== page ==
Intraspecific, ecotypic and home climate variation in photosynthetic traits of the widespread invasive grass johnsongrass.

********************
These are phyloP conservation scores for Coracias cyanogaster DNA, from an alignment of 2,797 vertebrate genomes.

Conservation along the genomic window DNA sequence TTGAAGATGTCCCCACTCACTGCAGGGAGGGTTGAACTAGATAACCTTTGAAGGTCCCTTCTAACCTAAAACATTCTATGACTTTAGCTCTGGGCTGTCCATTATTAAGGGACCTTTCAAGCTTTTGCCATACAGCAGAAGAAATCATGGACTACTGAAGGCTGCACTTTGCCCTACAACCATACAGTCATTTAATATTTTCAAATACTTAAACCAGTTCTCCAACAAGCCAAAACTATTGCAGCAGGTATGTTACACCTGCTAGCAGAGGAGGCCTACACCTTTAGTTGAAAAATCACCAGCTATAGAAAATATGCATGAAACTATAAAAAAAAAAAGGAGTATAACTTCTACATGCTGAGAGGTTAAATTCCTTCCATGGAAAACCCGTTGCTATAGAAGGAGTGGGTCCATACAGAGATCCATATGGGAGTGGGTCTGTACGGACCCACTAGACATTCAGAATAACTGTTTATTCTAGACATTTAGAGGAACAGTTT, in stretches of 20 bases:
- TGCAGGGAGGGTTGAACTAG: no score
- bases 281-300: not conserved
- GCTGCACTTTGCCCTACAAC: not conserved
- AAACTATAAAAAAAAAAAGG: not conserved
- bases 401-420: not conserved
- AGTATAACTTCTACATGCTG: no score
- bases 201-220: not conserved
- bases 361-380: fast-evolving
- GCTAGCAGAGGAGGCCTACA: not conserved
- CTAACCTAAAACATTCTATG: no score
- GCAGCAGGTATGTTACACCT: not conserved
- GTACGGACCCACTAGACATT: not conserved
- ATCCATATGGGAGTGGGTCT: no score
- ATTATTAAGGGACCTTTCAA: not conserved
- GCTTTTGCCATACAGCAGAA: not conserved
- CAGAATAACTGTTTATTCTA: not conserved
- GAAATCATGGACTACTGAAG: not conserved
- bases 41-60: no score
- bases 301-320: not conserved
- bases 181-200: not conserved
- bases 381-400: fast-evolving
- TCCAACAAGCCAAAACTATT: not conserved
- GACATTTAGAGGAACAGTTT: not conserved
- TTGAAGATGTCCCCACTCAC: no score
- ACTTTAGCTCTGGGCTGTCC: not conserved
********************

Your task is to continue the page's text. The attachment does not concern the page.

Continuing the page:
Despite their near ubiquity across global ecosystems, the underlying mechanisms contributing to the success of invasive plants remain largely unknown. In particular, ecophysiological traits, which are fundamental to plants' performance and response to their environment, are poorly understood with respect to geographic and climate space. We evaluated photosynthetic trait variation among populations, ecotypes and home climates (i.e. the climates from the locations they were collected) of the widespread and expanding invader Johnsongrass (Sorghum halepense). We found that populations vary in the maximum net photosynthetic flux and the light-saturated net photosynthetic rate, and that agricultural and non-agricultural ecotypes vary in apparent quantum yield and water-use efficiency (WUE). We also found that populations from warmer home climates had lower dark respiration rates, light compensation points and WUEs. As Johnsongrass expands across the USA the abiotic and biotic environments are driving variation in its genetics, phenotypes and its underlying physiology. Our study demonstrates the importance of evaluating physiological traits in invasive plants, especially as they relate to home climates.